Birthday or BCS championship game, Ellis Johnson ready to crash the party
NEWPORT BEACH, Calif. – The pomp and circumstance of the national championship game is nothing new to Auburn defensive coordinator Ellis Johnson; been there, done that. Johnson isn’t wide-eyed during preparations and is eager to ply his wares Monday night. In fact, listening to him during media availability, Johnson came across as down-right eager to get this BCS title game party started.
Florida State's Jameis Winston, who will celebrate his 20th birthday Monday, is adept at lighting the candle on the Seminoles’ fifth-ranked offense. He has thrown for 26 touchdowns and 2,579 yards in the first half alone this season. The 26 first-half scores are more than 108 starting QBs in the FBS, while the first-half yardage total is more than 80 starting QBs.
“No matter what happens early in the ballgame, it'll take 59 minutes and 59 seconds, and it may take one more second, and our players know how to win a game with one second left on the clock,” Johnson said Friday. “They know how to win a game with a minute and a half left on the clock. They know how to win a game.”
OK, how about this: Winston has thrown 18 TD passes and 1,576 yards in the second quarter alone this season. Those are the best marks for TD passes and yards of any QB in any quarter this season.
“I think no matter what the situation is, they'll play their way through it,” Johnson said of the second-ranked Tigers.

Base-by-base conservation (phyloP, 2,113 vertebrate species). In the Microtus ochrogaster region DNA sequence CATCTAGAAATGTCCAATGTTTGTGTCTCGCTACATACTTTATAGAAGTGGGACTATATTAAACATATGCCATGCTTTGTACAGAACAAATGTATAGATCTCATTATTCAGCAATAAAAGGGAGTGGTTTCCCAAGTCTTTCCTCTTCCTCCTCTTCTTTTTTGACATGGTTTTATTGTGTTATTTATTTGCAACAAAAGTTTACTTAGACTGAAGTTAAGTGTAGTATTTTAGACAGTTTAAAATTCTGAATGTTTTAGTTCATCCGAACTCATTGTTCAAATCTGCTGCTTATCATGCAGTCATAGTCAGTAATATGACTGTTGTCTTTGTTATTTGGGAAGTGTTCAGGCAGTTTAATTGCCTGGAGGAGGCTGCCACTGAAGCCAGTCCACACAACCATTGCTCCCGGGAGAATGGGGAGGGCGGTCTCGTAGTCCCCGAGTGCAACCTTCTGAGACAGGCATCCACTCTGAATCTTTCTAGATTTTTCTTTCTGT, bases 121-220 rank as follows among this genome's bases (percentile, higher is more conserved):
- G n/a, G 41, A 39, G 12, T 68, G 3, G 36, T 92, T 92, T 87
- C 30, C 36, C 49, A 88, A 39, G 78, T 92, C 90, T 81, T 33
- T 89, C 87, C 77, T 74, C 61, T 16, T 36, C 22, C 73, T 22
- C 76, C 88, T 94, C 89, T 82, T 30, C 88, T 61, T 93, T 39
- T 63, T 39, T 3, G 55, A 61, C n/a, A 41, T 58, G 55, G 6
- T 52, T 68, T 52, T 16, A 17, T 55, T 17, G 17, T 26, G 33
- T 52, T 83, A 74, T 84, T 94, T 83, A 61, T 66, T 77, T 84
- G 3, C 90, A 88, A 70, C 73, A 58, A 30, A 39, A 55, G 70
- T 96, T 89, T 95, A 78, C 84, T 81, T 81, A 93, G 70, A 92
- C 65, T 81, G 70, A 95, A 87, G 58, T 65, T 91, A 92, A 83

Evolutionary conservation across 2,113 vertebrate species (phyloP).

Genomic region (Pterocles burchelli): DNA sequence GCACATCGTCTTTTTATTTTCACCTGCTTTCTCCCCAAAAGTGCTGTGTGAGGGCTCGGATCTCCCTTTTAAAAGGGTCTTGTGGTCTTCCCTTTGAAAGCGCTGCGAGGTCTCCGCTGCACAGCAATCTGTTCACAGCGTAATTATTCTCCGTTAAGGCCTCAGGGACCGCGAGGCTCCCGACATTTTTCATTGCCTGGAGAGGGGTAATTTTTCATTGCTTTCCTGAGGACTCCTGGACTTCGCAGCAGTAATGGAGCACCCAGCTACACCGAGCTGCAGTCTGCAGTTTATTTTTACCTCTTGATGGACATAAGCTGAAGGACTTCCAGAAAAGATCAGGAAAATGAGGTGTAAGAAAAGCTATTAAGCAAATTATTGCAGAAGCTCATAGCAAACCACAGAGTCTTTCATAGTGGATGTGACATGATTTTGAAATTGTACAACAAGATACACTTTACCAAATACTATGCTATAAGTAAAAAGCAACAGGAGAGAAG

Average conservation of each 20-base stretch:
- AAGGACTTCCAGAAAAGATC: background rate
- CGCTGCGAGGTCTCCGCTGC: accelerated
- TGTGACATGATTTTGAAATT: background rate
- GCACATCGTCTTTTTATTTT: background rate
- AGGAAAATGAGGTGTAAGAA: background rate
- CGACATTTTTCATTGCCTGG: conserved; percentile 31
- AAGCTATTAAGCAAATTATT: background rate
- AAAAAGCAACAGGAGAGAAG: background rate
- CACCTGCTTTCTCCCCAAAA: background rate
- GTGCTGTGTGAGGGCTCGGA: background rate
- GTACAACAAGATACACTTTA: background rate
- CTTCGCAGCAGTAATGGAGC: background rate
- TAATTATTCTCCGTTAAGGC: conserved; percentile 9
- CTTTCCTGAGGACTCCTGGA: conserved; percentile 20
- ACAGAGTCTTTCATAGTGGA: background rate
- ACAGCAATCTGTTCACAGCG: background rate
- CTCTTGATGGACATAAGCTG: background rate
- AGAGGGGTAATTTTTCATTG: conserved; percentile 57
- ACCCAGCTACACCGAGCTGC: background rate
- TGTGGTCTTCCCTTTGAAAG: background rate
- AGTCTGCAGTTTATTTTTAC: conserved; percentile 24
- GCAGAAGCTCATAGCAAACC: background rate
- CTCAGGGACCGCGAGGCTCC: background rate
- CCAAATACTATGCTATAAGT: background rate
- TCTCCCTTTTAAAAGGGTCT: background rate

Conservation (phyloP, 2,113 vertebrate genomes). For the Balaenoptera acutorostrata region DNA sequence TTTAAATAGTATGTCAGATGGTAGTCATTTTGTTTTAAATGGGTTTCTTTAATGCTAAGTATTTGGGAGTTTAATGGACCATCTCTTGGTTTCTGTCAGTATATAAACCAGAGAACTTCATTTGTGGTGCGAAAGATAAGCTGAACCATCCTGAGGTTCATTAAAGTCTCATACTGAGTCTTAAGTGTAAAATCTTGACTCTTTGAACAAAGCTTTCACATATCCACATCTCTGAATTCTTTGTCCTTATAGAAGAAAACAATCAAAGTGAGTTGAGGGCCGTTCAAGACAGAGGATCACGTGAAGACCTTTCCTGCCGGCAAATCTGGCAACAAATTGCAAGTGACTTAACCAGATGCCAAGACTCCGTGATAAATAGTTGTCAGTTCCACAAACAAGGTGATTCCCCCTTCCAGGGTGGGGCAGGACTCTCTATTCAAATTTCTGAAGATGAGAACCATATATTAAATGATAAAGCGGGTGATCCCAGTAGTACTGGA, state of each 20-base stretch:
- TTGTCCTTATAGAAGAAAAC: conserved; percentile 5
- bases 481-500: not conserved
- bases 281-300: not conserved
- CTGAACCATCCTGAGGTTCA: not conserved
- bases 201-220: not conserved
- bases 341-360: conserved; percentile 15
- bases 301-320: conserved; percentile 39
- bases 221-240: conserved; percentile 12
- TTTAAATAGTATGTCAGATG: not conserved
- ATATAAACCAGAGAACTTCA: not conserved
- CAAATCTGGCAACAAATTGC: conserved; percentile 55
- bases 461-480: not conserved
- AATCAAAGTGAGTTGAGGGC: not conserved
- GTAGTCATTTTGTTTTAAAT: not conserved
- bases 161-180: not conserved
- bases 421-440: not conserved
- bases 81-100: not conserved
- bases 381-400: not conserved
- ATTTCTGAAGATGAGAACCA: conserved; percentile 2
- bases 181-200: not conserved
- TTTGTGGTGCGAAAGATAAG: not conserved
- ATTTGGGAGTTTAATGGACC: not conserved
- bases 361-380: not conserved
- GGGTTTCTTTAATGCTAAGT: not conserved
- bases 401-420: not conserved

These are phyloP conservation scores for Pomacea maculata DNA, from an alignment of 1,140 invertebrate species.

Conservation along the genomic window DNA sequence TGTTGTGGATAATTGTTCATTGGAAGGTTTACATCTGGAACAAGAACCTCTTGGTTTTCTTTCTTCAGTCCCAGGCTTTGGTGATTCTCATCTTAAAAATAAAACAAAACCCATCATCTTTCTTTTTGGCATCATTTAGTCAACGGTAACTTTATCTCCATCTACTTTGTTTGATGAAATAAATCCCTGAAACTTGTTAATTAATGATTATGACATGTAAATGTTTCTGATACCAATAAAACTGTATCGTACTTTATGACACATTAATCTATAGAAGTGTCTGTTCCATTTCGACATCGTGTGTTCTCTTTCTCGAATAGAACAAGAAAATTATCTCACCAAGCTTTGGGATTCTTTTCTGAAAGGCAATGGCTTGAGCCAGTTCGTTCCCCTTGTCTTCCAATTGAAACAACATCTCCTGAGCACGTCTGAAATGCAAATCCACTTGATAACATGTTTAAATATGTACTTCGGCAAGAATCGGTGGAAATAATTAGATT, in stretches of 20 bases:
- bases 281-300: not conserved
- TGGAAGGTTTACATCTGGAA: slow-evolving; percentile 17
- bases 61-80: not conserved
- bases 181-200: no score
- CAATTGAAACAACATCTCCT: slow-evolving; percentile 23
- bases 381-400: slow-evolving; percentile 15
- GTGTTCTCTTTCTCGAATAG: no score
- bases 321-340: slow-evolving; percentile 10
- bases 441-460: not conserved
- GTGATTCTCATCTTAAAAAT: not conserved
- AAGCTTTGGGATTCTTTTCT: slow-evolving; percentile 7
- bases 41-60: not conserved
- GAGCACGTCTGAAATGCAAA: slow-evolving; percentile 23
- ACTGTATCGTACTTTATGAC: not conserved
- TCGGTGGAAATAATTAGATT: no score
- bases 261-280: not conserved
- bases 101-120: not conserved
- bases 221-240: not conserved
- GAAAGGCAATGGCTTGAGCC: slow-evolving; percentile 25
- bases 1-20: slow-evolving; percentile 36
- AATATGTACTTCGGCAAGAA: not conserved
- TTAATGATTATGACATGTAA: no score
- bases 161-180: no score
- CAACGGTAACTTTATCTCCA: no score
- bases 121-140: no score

“I think our offense will give us an opportunity not to have to play uphill all day long like most teams have against [Florida State], and maybe we can play downhill a little bit and see what that does.”
Johnson helms the No. 87 defense but don’t get lost in the morass with the Toledos and Northwesterns at Nos. 86 and 88. Yes, Auburn has yielded 30 or more points four times (3-1) and gave up 70 in the past two games combined. But the Tigers faced prolific offenses and lived to tell the tale.
“We've played four quarterbacks who have been mentioned in the Heisman race at some point in time during the season, and probably five NFL quarterbacks,” Johnson said. “It's been a test, and we haven't always played extremely well, but we've always found a way to step up, and I think our system is just a part of it. It's what the players have done within the system to make plays."
Said safety Jermaine Whitehead: "Seeing previous Heisman winners gets you ready for a guy that just won the Heisman. Playing against those guys a couple years now, watching them grow and watching how they transpired over the years, the depth of exactly what Winston has the capacity of.
"I think he's a great playmaker. I think being in those situations, also, has shown us how to be resilient, not give up when they make a big play. We understand that their college football team is one of the best in the country and they're going to have big times in the game, and how we respond is going to be the test of the game."